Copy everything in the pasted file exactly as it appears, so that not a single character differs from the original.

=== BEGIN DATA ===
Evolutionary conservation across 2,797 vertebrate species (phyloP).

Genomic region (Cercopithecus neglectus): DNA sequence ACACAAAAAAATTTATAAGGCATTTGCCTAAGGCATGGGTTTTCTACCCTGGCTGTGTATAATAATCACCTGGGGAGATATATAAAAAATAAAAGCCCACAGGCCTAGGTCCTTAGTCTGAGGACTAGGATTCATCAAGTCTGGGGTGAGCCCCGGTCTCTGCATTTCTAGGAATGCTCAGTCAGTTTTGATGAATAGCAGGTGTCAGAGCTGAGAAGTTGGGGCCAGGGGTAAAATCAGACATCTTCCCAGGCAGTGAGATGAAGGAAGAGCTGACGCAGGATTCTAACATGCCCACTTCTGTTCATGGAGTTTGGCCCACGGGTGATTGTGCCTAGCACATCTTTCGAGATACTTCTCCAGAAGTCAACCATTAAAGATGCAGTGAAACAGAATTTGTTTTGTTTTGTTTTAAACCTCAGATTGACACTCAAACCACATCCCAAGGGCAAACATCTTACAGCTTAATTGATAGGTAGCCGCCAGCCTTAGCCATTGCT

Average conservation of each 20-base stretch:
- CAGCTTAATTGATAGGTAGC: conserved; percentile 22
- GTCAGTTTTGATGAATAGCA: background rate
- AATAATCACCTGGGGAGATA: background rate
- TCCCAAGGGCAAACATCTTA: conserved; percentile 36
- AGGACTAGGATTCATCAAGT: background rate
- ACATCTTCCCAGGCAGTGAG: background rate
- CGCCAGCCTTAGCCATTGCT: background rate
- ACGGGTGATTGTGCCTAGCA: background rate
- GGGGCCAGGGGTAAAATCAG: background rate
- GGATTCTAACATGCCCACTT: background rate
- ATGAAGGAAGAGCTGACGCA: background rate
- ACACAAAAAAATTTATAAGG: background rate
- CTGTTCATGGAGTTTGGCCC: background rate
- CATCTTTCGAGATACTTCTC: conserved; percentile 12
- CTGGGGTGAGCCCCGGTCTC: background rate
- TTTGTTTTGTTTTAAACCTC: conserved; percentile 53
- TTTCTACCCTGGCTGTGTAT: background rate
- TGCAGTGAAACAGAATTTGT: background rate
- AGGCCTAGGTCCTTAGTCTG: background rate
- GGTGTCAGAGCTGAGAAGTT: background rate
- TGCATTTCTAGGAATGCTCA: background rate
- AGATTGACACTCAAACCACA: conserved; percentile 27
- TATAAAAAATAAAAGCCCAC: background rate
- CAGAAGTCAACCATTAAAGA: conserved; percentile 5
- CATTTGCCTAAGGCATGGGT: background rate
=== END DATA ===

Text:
Evolutionary conservation across 2,797 vertebrate species (phyloP).

Genomic region (Cercopithecus neglectus): DNA sequence ACACAAAAAAATTTATAAGGCATTTGCCTAAGGCATGGGTTTTCTACCCTGGCTGTGTATAATAATCACCTGGGGAGATATATAAAAAATAAAAGCCCACAGGCCTAGGTCCTTAGTCTGAGGACTAGGATTCATCAAGTCTGGGGTGAGCCCCGGTCTCTGCATTTCTAGGAATGCTCAGTCAGTTTTGATGAATAGCAGGTGTCAGAGCTGAGAAGTTGGGGCCAGGGGTAAAATCAGACATCTTCCCAGGCAGTGAGATGAAGGAAGAGCTGACGCAGGATTCTAACATGCCCACTTCTGTTCATGGAGTTTGGCCCACGGGTGATTGTGCCTAGCACATCTTTCGAGATACTTCTCCAGAAGTCAACCATTAAAGATGCAGTGAAACAGAATTTGTTTTGTTTTGTTTTAAACCTCAGATTGACACTCAAACCACATCCCAAGGGCAAACATCTTACAGCTTAATTGATAGGTAGCCGCCAGCCTTAGCCATTGCT

Average conservation of each 20-base stretch:
- CAGCTTAATTGATAGGTAGC: conserved; percentile 22
- GTCAGTTTTGATGAATAGCA: background rate
- AATAATCACCTGGGGAGATA: background rate
- TCCCAAGGGCAAACATCTTA: conserved; percentile 36
- AGGACTAGGATTCATCAAGT: background rate
- ACATCTTCCCAGGCAGTGAG: background rate
- CGCCAGCCTTAGCCATTGCT: background rate
- ACGGGTGATTGTGCCTAGCA: background rate
- GGGGCCAGGGGTAAAATCAG: background rate
- GGATTCTAACATGCCCACTT: background rate
- ATGAAGGAAGAGCTGACGCA: background rate
- ACACAAAAAAATTTATAAGG: background rate
- CTGTTCATGGAGTTTGGCCC: background rate
- CATCTTTCGAGATACTTCTC: conserved; percentile 12
- CTGGGGTGAGCCCCGGTCTC: background rate
- TTTGTTTTGTTTTAAACCTC: conserved; percentile 53
- TTTCTACCCTGGCTGTGTAT: background rate
- TGCAGTGAAACAGAATTTGT: background rate
- AGGCCTAGGTCCTTAGTCTG: background rate
- GGTGTCAGAGCTGAGAAGTT: background rate
- TGCATTTCTAGGAATGCTCA: background rate
- AGATTGACACTCAAACCACA: conserved; percentile 27
- TATAAAAAATAAAAGCCCAC: background rate
- CAGAAGTCAACCATTAAAGA: conserved; percentile 5
- CATTTGCCTAAGGCATGGGT: background rate